You also made a guest appearance at the Elbphilharmonie in December 2022 in Mozart’s last opera, »La clemenza di Tito«. What role does Mozart play in your life as a singer?

Mozart’s music is likewise among the greatest ever written, in my opinion! Every time you discover something new, every time it moves you to the depth of your soul. Text and content alike are simply fantastic, as is the score itself: a kind of Gesamtkunstwerk. Like Rossini, Mozart’s music is good for a singer’s voice: it encourages precision and discipline. And it lightens your heart and puts you in a good mood, even when it’s sad. Hardly any other composer is as cathartic as Mozart. As a singer, you can’t avoid returning to Mozart time after time: his music is good for throat and soul alike.

»La clemenza di Tito« is the least oft-performed of Mozart’s late operas. Do you have any explanation?

I think it has to do with the subject, not with the music. In contrast with the Da Ponte trilogy (»Figaro«, »Don Giovanni«, »Così fan tutte«,) and »Die Zauberflöte«, all of which are governed by new rules of stage aesthetics and social politics, »Clemenza di Tito« is in the tradition of Baroque opera seria, making it seem a relic from an earlier time. Interestingly enough, the musical style Mozart adopts in this, his final opera, is the same as in »Don Giovanni«, for example. And the characters themselves are just as genuine and sincere, warm-hearted and human as a Fiordiligi. »Clemenza« only differs from Mozart’s other operas of that time formally and stylistically – with a libretto based on Metastasio’s lofty written style –, while the actual characters no longer have anything in common with their rather stilted counterparts in Baroque opera.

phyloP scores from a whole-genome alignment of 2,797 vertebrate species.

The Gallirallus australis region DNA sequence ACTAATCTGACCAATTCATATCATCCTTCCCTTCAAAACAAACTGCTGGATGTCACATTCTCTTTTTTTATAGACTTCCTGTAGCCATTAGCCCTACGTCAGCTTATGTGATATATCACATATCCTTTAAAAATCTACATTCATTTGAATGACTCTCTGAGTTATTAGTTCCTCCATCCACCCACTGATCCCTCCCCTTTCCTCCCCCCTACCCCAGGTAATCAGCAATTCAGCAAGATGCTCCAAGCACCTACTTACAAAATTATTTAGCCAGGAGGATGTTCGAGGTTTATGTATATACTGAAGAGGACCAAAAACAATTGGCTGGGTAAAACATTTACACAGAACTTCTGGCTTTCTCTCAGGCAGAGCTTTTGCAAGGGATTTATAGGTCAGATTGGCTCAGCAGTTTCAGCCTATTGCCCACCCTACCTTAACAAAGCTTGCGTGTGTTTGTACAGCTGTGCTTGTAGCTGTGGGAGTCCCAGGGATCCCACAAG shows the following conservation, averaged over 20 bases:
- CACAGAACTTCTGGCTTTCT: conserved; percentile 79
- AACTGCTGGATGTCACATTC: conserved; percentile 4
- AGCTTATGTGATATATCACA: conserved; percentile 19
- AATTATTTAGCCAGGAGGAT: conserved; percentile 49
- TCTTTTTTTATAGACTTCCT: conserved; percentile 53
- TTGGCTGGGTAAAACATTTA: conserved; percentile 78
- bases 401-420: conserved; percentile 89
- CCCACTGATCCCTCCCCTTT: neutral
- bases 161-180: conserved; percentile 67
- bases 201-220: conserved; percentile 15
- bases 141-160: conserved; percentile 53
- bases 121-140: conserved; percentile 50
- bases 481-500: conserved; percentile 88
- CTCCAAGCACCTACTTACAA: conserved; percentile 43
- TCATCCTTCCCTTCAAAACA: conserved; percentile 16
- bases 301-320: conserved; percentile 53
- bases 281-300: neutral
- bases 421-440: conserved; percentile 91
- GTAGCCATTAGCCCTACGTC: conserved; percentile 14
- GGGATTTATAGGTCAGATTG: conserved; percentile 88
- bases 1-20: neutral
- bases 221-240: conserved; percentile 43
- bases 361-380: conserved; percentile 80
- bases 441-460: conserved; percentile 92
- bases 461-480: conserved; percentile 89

In Hamburg we see you in the breeches part of Sesto...

… which is one fine example of how Mozart uses deeply-felt music to turn a character into a real, complex person with strengths and weaknesses. Sesto’s arias are marvellous, and I’ve had them in my repertoire for many years. But the real wonder of Mozart operas lies in the ensemble numbers, so it’s good that we perform the complete opera in Hamburg.

You appear together with Les Musiciens du Prince-Monaco, an ensemble that you helped set up. Why do so many Early Music singers found their »own« ensembles, such as Philippe Jaroussky or Nathalie Stutzmann?

I was encouraged to do so in 2016 by Prinz Albert II and his sister Caroline, Princess of Hanover. The Musiciens du Prince-Monaco are a real »court orchestra« that plays historic instruments. With the court orchestra we are carrying on a tradition that was widespread in 18th and 19th century Europe. Princes and kings maintained their own outstanding orchestras for prestige reasons. The musicians themselves used these ensembles as an important setting to experiment, where they had the chance to try out new projects while fulfilling the highest artistic standards. In this tradition, Les Musiciens du Prince-Monaco under the baton of Gianluca Capuano bring together the best musicians I have worked with over the years. The team spirit we have established enables us to reach standards that would not be possible with a »normal« group under »normal« conditions.